We find that our reasoning in Malcolm still applies today despite the 2003 statutory amendment, because the purpose of the statute remains the same—to warn a defendant of possible immigration consequences from a guilty plea.7 “[Section] 54–1j, rather than demanding that trial courts instruct defendants on the intricacies of immigration law, seeks only to put defendants on notice that their resident status could be implicated by the plea .” State v. Malcolm, supra, 257 Conn. at 663–64, 778 A.2d 134. Thus, “[a]lthough it would have been better practice for the trial court to have read the statute verbatim, strict compliance was not necessary to put the defendant on notice that a conviction could have implications beyond the state criminal justice system.” Id., at 664, 778 A.2d 134.
Our conclusion is further supported by the fact that § 54–1j was amended in such a way that it now employs the same exact wording as the Practice Book section upon which we relied heavily in Malcolm. Practice Book § 39–198 provides that the judicial authority, prior to accepting a plea of guilty or nolo contendere, must “first [address ] the defendant personally and [determine] that he or she fully understands [the nature and consequences of the plea]․” (Emphasis added.) It is well established that substantial compliance with Practice Book § 39–19 is sufficient; State v. Malcolm, supra, 257 Conn. at 662, 778 A.2d 134; and we see no reason to depart from that reasoning in light of the fact that § 54–1j (a) now has identical terminology. We thus conclude again that, in amending the statute, “[t]he legislature [still] did not intend to create a loophole for defendants to use as grounds for vacating guilty pleas, years after they have been entered, once evidence is destroyed or witnesses become unavailable.” Id., at 665, 778 A.2d 134.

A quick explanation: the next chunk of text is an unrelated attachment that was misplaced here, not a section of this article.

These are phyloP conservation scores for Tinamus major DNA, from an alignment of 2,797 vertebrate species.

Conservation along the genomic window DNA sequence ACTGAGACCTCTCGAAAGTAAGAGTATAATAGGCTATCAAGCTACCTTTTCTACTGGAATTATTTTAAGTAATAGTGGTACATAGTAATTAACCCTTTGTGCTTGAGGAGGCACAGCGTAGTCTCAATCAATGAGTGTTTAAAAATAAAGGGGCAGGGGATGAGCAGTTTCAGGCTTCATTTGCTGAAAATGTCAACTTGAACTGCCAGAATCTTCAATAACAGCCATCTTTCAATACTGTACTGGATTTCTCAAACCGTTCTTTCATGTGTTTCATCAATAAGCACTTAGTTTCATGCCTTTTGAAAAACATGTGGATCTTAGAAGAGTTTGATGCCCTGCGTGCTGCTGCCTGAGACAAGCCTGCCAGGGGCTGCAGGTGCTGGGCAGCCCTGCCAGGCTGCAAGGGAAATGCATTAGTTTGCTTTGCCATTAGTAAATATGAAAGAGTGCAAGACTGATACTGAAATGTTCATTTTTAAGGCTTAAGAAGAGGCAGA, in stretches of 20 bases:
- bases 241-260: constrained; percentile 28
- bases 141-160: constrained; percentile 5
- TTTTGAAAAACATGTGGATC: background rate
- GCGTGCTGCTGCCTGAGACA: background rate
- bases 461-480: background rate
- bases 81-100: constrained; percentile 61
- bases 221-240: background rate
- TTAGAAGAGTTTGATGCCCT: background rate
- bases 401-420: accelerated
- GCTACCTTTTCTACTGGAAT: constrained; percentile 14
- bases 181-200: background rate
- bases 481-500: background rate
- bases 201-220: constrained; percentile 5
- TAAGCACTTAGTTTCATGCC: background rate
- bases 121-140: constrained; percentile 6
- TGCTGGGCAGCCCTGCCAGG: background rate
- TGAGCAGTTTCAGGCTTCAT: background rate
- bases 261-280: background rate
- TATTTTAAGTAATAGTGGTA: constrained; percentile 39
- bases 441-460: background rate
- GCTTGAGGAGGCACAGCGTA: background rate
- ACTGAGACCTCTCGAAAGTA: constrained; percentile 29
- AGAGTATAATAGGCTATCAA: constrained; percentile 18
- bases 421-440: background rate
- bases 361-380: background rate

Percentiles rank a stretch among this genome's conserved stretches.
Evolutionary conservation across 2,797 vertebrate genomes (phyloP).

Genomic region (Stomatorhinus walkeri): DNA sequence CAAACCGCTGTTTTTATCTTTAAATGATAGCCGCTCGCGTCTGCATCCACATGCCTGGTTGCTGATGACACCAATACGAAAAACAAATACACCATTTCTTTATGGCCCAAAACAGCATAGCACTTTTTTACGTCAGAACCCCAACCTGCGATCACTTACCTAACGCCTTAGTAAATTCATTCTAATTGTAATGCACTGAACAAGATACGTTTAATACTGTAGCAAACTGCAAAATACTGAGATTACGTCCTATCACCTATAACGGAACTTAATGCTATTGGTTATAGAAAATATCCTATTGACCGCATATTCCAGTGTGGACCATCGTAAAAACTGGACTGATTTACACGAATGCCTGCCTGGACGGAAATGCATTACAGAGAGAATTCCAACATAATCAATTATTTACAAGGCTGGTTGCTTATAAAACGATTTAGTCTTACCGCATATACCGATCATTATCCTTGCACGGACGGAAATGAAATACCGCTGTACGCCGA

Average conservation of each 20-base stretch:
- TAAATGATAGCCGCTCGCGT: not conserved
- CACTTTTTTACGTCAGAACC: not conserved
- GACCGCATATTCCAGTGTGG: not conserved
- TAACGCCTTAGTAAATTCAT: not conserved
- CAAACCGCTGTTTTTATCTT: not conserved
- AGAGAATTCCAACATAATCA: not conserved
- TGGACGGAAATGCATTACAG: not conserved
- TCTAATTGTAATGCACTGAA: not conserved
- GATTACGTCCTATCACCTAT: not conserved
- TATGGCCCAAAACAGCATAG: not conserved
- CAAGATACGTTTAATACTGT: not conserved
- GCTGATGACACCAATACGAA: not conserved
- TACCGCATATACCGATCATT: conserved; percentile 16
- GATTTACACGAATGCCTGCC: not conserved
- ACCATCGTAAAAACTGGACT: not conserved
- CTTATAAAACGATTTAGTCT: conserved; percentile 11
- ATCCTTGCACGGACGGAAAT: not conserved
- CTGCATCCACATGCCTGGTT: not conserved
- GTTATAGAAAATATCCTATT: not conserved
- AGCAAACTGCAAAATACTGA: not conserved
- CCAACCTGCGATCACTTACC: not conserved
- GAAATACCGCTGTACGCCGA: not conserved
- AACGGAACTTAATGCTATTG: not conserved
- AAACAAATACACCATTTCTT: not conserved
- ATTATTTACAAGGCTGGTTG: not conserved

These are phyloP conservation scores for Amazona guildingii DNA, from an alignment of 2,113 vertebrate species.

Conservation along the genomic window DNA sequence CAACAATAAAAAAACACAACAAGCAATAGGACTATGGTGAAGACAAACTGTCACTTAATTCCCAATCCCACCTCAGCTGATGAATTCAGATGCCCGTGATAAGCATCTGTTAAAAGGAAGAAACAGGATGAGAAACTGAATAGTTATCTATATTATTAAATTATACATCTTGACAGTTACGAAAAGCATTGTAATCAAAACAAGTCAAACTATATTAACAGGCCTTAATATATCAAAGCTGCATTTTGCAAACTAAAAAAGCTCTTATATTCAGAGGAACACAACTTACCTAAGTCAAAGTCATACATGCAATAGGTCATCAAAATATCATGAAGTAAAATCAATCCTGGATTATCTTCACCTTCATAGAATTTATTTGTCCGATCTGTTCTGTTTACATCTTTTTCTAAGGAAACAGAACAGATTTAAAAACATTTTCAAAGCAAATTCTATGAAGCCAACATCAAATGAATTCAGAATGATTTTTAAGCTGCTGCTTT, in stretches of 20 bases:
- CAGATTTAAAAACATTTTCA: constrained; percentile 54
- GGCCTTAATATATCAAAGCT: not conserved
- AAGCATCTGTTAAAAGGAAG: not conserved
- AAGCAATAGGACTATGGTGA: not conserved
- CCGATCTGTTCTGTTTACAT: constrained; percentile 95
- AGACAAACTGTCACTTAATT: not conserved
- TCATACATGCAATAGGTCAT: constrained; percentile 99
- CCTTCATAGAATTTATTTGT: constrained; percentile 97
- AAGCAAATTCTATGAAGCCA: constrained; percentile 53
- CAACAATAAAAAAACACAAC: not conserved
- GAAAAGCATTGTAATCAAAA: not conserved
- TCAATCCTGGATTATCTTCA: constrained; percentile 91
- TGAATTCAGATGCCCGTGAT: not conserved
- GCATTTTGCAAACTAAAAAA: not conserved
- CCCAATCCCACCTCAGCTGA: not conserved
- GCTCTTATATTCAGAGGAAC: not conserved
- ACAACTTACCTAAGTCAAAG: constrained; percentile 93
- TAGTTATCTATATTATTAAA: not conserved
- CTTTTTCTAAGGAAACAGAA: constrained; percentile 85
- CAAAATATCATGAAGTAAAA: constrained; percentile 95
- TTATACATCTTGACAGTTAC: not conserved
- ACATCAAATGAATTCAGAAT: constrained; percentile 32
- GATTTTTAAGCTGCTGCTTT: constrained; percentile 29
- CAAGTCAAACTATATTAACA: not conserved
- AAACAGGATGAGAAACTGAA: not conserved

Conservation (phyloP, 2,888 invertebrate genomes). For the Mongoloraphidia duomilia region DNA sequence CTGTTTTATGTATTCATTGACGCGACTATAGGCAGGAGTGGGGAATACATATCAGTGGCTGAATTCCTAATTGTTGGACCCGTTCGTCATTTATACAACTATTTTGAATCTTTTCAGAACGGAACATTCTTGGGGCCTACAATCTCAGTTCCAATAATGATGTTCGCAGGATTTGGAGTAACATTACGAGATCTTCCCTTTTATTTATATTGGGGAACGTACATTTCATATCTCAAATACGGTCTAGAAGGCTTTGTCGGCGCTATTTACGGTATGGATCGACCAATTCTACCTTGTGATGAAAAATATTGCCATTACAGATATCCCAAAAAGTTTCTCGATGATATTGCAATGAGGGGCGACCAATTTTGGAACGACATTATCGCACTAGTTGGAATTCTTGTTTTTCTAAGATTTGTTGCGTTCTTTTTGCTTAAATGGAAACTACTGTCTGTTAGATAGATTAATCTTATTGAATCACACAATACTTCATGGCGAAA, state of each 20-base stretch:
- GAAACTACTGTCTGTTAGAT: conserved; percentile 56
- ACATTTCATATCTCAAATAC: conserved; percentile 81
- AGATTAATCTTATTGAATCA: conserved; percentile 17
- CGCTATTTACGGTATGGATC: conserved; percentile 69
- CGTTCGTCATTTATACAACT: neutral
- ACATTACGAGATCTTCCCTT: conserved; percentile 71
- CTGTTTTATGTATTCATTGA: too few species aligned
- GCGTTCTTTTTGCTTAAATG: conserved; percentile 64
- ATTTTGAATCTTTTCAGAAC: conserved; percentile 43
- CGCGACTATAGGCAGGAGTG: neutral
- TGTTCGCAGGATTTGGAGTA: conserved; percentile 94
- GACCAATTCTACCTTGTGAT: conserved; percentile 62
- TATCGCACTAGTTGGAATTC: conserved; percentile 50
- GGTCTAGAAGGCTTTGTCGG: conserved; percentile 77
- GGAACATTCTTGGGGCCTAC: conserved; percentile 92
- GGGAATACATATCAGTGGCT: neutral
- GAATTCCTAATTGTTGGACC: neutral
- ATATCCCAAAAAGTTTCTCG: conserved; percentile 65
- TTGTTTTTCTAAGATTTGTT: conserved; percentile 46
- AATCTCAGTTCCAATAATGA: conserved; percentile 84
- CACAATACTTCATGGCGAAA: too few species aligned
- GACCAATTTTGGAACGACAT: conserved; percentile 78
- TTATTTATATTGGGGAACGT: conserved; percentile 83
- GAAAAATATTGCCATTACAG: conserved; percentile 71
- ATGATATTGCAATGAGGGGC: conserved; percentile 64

In the present case, the record reveals that the defendant was adequately warned that his immigration status could be implicated by his guilty pleas. In response to the court's inquiry, defense counsel stated on the record that he had informed his client about potential immigration issues and that the defendant understood the possible consequences of his pleas. The trial court properly relied upon these representations by defense counsel. “Absent some indication to the contrary, a court is entitled to rely on counsel's representations on behalf of his or her client.” State v. Stewart, 64 Conn.App. 340, 349–50, 780 A.2d 209, cert. denied, 258 Conn. 909, 782 A.2d 1250 (2001).
We find these representations by defense counsel particularly pertinent because the statute, on its face, turns on communication between the defendant and his attorney about immigration consequences. Pursuant to § 54–1j (a), if the court finds that the defendant has not discussed the possible immigration consequences with his attorney, the appropriate remedy is for the court to “permit the defendant to do so prior to accepting the defendant's plea.” Clearly, then, based on the text of the statute, the legislature was primarily concerned with ensuring that defendants engage in a conversation with their counsel, not the court, regarding the immigration consequences of guilty pleas.
We further note that there is nothing in the record to indicate that the defendant, upon hearing these representations by his attorney, objected to them, demonstrated surprise, or in any way gave the court reason to doubt their accuracy. See State v. Henry, 117 Conn.App. 478, 484, 979 A.2d 572, cert. denied, 294 Conn. 910, 982 A.2d 1083 (2009) (denial of defendant's motion to correct illegal sentence when defendant and counsel “did not indicate that [sentence] contradicted their understanding of the terms”); State v. Cazzetta, 97 Conn.App. 56, 60–61, 903 A.2d 659 (2006) (defendant cannot claim surprise regarding sentence when he had opportunity to indicate sentence was inconsistent but failed to do so). In the absence of any evidence to the contrary, then, we conclude that the defendant had been informed by his attorney of the potential immigration consequences he faced.
Next, we find additional support for our conclusion in facts occurring prior to the date of the defendant's plea canvass. Specifically, at a violation of probation hearing approximately six months prior to the date on which the defendant entered his guilty pleas, the defendant's testimony demonstrated that he understood that he was at risk for deportation.9 Furthermore, immediately after the defendant's pleas were accepted by the trial court, the prosecutor clearly stated on the record that the defendant was “going to be deported.”10 Again, there is nothing in the record to indicate that the defendant or his counsel expressed surprise, questioned the prosecutor's statement, objected to it, or otherwise expressed any reservation.